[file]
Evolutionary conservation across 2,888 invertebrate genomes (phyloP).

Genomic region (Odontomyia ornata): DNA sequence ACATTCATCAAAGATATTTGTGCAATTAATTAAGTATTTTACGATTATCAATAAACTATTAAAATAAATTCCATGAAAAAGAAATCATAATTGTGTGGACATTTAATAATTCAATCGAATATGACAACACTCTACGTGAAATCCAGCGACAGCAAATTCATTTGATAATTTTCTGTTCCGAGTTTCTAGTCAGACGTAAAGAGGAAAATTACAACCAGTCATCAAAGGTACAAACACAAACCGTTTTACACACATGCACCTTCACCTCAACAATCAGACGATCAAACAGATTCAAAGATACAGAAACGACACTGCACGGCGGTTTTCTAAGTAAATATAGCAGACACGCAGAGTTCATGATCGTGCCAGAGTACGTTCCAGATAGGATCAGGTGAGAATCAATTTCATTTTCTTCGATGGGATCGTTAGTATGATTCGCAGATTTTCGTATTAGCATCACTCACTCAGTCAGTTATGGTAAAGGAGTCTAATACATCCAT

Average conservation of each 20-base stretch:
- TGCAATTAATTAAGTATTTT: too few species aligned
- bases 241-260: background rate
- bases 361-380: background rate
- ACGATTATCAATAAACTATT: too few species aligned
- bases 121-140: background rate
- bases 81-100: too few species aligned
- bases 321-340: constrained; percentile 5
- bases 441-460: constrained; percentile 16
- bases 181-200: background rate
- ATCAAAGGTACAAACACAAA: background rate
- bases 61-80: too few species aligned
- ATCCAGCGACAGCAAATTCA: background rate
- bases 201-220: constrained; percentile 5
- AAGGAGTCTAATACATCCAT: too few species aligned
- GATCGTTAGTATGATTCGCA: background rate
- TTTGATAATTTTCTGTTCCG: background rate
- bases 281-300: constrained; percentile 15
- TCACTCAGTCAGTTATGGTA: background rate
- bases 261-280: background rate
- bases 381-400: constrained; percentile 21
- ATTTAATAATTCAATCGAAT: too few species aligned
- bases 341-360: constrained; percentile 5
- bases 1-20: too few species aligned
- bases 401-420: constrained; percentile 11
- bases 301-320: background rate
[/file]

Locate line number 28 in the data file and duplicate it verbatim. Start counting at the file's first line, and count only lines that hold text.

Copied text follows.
- bases 301-320: background rate